As much as people come to Stanford for the pure academic experience, it is mostly what happens outside the classroom that makes the IHP summer so memorable and fascinating. Silicon Valley itself surely provides unlimited curiosities even if you’re not a tech maniac coming to Stanford – perhaps even more so in that case! The many nuances of the American society are also visible in the Bay Area: the vast inequality problem is contrasted between the tech billionaires and the seemingly unlimited resources of institutions like Stanford, as simultaneously the countless homeless people roam the streets of San Francisco and spend their nights under the stars, on the stairs of the City Hall. The boom of the technology companies has led to high costs of living in the area and one can literally witness gentrification taking place in many neighborhoods. Following the news at least a little can prove worthwile while in the Valley, as the local and national news ranged from the role of gender as Google engineers to the worrisome rise of white nationalism in the American South to the immigration policies of Trump administration and the effect of the greater political turmoil on the technology sphere. Every now and then, I found it sobering to have discussions about matters like these, as it might be all too easy to forget about many of the nasty real world problems when surrounded by the unlimited sunny weather, the evergreen lawns of Stanford in the middle of the drought of California, and the fascinating encounters between the catalytic venture capital and optimistic start-ups, aiming at technological disruption on all fronts. All in all, the experience at Stanford was thought-provoking much beyond the academics and the vibrant, intoxicating tech scene.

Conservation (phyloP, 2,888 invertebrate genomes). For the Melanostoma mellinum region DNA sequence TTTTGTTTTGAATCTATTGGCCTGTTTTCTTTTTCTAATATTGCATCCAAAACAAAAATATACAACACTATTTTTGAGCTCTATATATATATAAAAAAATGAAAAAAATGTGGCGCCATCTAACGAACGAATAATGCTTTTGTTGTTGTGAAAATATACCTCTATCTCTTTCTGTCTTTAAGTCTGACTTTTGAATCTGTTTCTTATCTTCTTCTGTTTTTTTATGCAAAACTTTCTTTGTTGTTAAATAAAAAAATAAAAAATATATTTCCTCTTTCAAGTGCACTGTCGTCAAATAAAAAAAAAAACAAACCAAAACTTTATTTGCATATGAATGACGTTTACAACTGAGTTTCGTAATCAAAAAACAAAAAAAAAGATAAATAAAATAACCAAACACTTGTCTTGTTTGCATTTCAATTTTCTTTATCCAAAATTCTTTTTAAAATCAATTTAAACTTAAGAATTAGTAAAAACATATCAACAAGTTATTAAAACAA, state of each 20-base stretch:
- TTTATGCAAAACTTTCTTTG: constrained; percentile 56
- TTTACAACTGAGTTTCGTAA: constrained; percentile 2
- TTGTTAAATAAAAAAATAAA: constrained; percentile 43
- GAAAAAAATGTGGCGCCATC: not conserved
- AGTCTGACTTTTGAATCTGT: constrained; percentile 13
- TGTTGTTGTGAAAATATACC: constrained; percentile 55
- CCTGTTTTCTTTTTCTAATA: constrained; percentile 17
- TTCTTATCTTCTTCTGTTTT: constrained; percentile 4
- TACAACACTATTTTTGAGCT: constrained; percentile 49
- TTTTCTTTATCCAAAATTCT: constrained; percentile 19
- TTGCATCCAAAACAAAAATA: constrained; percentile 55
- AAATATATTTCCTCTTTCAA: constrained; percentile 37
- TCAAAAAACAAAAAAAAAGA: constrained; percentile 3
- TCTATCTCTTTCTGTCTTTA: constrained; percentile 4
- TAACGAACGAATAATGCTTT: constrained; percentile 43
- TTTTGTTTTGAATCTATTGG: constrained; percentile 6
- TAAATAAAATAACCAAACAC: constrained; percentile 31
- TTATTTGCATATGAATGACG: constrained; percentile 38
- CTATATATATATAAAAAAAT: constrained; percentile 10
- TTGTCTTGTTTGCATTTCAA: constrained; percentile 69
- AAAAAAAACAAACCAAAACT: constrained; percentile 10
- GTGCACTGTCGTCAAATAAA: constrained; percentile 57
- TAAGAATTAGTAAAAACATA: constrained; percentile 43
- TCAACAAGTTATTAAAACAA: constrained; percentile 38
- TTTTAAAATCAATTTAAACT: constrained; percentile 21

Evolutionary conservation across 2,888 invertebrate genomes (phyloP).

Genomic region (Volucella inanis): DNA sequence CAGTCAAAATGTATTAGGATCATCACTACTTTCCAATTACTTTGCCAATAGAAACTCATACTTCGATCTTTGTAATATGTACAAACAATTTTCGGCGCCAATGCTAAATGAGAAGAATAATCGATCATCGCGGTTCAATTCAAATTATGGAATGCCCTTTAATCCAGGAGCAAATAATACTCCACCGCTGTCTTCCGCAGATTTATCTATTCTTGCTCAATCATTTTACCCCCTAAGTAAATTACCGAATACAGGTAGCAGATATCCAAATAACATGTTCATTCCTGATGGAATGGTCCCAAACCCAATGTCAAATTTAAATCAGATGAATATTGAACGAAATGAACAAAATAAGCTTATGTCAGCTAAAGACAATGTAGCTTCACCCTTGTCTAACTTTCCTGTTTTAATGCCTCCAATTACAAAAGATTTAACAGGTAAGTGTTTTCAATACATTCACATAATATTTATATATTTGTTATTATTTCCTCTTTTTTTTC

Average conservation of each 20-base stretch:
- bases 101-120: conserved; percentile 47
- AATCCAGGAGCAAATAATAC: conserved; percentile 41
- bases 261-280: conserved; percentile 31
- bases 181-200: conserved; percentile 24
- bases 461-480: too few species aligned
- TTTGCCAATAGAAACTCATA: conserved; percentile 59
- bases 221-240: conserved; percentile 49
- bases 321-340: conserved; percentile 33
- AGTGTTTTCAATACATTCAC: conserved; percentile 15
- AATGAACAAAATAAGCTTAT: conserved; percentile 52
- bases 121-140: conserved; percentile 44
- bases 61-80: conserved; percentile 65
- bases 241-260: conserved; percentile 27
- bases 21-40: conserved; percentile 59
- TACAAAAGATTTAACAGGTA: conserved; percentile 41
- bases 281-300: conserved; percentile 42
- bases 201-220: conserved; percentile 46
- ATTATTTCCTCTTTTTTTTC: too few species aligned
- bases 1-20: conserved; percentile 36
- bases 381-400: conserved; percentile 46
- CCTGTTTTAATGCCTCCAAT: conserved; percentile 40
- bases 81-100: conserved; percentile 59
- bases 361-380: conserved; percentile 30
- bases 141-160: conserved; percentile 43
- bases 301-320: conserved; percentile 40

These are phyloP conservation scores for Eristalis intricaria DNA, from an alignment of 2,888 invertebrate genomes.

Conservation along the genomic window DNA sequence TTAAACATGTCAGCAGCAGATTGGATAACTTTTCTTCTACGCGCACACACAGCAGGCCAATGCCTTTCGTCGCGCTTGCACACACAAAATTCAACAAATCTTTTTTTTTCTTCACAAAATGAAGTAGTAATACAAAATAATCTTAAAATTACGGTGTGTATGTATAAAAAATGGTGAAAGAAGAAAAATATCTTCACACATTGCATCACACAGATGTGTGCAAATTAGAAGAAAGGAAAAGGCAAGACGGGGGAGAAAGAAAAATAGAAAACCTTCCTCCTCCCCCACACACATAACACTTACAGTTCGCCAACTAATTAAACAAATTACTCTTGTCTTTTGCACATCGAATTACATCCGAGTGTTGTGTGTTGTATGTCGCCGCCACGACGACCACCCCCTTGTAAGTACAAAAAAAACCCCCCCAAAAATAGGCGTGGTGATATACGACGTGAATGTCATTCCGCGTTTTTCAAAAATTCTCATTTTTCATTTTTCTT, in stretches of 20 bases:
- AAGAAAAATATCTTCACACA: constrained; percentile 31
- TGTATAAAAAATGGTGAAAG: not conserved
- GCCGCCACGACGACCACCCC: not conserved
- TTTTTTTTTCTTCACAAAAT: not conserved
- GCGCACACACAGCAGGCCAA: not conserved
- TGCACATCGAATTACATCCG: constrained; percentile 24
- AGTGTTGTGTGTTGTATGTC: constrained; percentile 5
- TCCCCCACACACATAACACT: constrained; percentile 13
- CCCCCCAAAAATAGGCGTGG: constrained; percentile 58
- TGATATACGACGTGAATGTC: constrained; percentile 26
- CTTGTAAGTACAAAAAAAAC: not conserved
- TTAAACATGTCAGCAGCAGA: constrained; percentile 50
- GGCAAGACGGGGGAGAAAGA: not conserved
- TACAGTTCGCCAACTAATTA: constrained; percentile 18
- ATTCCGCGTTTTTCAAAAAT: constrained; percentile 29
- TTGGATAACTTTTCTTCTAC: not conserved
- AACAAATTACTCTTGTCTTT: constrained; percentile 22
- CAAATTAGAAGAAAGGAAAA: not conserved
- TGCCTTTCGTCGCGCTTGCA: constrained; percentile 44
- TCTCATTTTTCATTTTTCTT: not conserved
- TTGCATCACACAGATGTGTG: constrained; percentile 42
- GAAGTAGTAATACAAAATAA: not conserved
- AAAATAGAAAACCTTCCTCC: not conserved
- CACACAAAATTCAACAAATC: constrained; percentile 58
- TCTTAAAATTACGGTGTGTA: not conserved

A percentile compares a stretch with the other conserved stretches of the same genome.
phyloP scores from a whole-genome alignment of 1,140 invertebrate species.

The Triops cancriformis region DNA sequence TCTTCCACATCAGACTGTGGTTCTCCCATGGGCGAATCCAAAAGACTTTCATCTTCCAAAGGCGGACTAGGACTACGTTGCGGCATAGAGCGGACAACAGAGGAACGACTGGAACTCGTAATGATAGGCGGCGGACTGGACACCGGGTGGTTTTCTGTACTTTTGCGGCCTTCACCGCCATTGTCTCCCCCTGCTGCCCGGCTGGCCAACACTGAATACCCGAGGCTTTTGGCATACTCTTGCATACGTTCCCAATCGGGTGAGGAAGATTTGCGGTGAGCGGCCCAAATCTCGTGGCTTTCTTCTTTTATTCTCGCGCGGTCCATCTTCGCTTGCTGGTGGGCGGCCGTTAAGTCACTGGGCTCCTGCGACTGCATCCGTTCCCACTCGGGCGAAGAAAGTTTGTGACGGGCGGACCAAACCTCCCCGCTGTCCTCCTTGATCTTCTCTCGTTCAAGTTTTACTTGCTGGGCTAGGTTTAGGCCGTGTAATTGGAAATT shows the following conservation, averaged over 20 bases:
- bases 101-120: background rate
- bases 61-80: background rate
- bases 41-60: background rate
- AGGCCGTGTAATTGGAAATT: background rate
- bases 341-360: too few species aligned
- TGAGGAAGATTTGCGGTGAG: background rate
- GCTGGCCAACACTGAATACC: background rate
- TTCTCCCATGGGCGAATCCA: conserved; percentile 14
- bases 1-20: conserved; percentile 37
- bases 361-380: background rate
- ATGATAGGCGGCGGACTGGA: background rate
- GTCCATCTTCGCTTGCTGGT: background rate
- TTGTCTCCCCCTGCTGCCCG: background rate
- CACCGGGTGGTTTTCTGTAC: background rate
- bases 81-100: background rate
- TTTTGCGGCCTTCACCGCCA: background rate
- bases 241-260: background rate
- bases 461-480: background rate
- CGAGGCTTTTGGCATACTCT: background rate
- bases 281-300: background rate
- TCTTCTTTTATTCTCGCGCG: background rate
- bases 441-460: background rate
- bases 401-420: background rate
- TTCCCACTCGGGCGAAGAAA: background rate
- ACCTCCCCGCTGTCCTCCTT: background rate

The diverse backgrounds of the bright students within the IHP and the Summer Quarter guarantee friendships across the globe, if you give it a chance. I definitely recommend getting outside of your comfort zone during the summer: if possible, 1) Be open-minded, don’t be too cool for some perhaps odd or seemingly silly activities. (A Jazz Festival in San Francisco was one of the more inspiring experiences for me, a person with the musical skills of a speed bump!) 2) Try out a new hobby or sport (maybe some intra-murals or extra-curricular activities – take advantage of the superb facilities provided at Stanford) 3) Consider sharing a room with someone (most of the students at our Lagunita Court residences had their own room, but I saw some the greatest friendships being formed between roommates.) 4) Arrange activities and trips on your own – these are bound to be some the most memorable experiences! (I would not trade a weekend at Yosemite National Park for anything.) 5) Do not always dine only with oh-so-wonderful Aalto-Six as an exclusive Finnish Speakers Club!
And on a more practical note: 6) Get a bike as soon as you can. (The supply can prove to be rather limited at the nearest Walmart!) 7) Try out the different dining halls of the campus for a little variety of cuisine!
In the end, it proves hard to give specific attributes that make the Stanford IHP summer so worthwile. There are truly so many incredible aspects to this wonderful opportunity that Aalto and Stanford generously provide. If you are reading this and made it all the way down here, it would be an absolute disgrace not to apply for this adventure. Feel free to contact me if you have any questions or second thoughts about the application process, practicalities at Stanford or anything related!
Always take time to smell the flowers.
School of Chemical Engineering